Melfi's ultimatum

Tony is told in his therapy session that his cancellations are unacceptable, and if he doesn't change this habit, he will be cut off as a patient. I have a few thoughts about this, but firstly/mainly, where do you think this comes from? It wasn't so long ago that Melfi hung on to Tony as a patient, against her peers (Dr. Kupferberg and her ex-husband) advice, because she thought she would be able to do good. Not to mention the fact that she is clearly very fond of Tony personally and attracted to him physically.

Is Melfi now feeling that she can't help Tony? If so, what prompted this feeling? Is she merely so fed-up with his absences that she has come to feel she is wasting her time? Or was it an empty threat? If so, why did she issue it? Is this her own way of saying "put up or shut up" to Tony? Telling him to be serious about therapy, now, or end it? I don't know the answer just yet, but I think it's important.

Secondly, is this just another test for Tony? We've seen his relationships tested in this new season with nearly everyone he is close to, already. Will Melfi be the next? Will he quit therapy again, only to realize he desperately needs it? Will he be "abandoned" by her when the decompensation she feared happens?

I'd love opinions on this.

Re: Melfi's ultimatum

Apparently Tony has already been driving her away, just as he is everyone else.

Her plan is to move him forward in his life. His plan is to show up when he needs it. His point of view is that as long as he calls ahead to cancel or pays for a missed session, they are okay.

Melfi sees this as a way for him to avoid moving ahead with his therapy to get him to a better place long term.

It seems to me that she drew a line in the sand. Tony can get onboard with the long term purpose of therapy or he can get off for good.

Re: Melfi's ultimatum

Tony is openly talking about gambling in this session. We don't have a clue how how this has been going on, however Tony also said he's been on a downfall for a few months. Melfi can see/smell the breakdown. It's time for her to "Step up"
I didn’t want to show crime pays, I didn’t want to show crime doesn’t pay...David Chase on the ending

Re: Melfi's ultimatum

It seems to me that she drew a line in the sand. Tony can get onboard with the long term purpose of therapy or he can get off for good.

I would agree and I'm pretty certain that Tony would never knuckle under to Melfi on this for many reasons. The most important ones certainly including her gender. Tony is very sexist.

Tony wants to keep a line open to Melfi so that if he ever starts having panic attacks again, he can try to get some help. Panic attacks impinge on his business and he can't afford to have them.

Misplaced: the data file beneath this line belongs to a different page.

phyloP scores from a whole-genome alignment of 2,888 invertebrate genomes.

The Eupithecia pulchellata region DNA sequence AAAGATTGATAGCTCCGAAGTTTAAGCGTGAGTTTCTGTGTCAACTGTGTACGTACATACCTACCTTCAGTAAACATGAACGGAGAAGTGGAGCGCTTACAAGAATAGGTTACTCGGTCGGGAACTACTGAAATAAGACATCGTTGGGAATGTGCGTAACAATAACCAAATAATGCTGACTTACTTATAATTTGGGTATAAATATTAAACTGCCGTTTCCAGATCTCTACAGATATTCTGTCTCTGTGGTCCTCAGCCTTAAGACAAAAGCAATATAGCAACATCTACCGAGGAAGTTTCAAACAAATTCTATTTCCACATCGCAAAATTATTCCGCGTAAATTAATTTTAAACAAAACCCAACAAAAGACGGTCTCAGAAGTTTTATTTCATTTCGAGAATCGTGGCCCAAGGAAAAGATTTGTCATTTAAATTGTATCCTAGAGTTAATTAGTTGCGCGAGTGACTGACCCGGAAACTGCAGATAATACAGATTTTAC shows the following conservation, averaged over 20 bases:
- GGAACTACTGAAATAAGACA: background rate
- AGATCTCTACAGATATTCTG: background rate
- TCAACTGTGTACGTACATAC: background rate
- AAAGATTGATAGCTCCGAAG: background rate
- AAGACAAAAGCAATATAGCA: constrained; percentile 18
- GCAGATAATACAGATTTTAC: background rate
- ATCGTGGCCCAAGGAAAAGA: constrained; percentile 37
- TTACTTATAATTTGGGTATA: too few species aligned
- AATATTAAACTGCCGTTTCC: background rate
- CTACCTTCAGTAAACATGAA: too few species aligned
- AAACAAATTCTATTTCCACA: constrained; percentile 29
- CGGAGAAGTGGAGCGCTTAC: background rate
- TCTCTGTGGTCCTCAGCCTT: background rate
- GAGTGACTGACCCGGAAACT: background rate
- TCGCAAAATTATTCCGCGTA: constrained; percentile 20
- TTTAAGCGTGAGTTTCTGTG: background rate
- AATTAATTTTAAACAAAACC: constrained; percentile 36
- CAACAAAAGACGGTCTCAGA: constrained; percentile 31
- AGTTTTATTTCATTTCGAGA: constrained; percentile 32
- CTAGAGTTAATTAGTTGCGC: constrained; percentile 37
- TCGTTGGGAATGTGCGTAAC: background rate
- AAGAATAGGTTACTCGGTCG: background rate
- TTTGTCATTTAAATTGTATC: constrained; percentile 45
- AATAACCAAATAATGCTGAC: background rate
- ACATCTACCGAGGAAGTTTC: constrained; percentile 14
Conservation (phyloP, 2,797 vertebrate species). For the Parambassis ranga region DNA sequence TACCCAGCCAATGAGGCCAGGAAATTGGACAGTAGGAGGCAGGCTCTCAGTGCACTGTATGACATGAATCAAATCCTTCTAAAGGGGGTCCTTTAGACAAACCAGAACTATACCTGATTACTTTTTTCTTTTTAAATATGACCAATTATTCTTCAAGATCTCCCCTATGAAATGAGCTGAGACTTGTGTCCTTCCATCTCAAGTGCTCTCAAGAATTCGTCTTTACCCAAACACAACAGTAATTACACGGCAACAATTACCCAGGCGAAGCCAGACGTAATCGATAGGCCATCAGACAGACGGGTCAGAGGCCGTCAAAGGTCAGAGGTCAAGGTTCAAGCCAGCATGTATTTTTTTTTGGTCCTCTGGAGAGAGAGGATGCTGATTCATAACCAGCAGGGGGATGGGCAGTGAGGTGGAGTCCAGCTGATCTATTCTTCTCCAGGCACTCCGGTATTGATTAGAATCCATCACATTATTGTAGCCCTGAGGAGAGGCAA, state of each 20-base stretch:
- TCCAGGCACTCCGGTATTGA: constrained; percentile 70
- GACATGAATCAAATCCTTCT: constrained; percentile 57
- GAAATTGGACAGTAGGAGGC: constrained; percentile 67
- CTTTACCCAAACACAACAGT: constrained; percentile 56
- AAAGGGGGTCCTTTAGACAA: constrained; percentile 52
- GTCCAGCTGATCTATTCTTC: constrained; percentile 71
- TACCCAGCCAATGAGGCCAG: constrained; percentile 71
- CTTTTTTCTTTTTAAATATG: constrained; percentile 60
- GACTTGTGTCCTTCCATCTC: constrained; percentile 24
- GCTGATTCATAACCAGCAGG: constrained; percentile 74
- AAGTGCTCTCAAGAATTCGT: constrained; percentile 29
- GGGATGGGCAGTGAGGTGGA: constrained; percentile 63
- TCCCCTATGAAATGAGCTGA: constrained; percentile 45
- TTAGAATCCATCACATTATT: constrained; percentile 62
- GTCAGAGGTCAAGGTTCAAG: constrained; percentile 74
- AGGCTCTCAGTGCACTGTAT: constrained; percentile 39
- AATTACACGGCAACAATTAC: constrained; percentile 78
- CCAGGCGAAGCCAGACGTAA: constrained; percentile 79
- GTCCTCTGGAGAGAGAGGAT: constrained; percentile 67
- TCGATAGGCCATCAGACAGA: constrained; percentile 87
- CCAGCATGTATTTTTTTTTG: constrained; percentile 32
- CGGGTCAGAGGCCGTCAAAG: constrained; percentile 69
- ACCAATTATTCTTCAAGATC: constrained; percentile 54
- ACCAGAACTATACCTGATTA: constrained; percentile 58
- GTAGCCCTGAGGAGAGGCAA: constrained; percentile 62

As far as Tony agreeing to do what he is told by Melfi and making a real effort to do the work of therapy, you gotta be kidding me. Are you serious, or what?

I think that we could understand what's going on by putting ourselves in DC's shoes. What reason could he have for getting Melfi out of the picture for most of the rest of the season? Maybe there is just too much planned to include lengthy therapy sessions. Maybe there is just not enough time for them. Anyway, my sense is that the answer to this puzzle can be figured out by that kind of thinking.

Re: Melfi's ultimatum

You've got me thinking ... It's a given (according to Melfi last season) that the "decompensation" will set in if Tony doesn't face his mother & Uncle Junior issues. So maybe she wants to bail out before the inevitable happens before her eyes?

How long since Tony's had an attack? (Not since Livia died I think) Is he still on medication? Right now, I'm pretty sure Tony's gambling & other problems are merely symptoms of this far bigger decompensation process. Melfi doesn't want to watch the train wreck coming. Tony wants to keep a "lifeline" open; he wants the psychological "band-aid" occasionally applied by a nurturing woman. But he doesn't want to face the scary & very painful issues Melfi knows he must to survive.

Re: Melfi's ultimatum

My impression is that Melfi is beyond weary of Tony's bullshit, is beyond clinging to a miniscule hope that there's actually a person there she can help improve. The excitement of "treating" a celebrity Mafioso has worn off. The novelty has worn off. The possibility of a stunning upset of her colleague's expectations has worn off (Richard's and Elliot's). Even the sexual attraction has mostly worn off, or has at least gone in hibernation. She seems to finally be dealing with him in the appropriate fashion.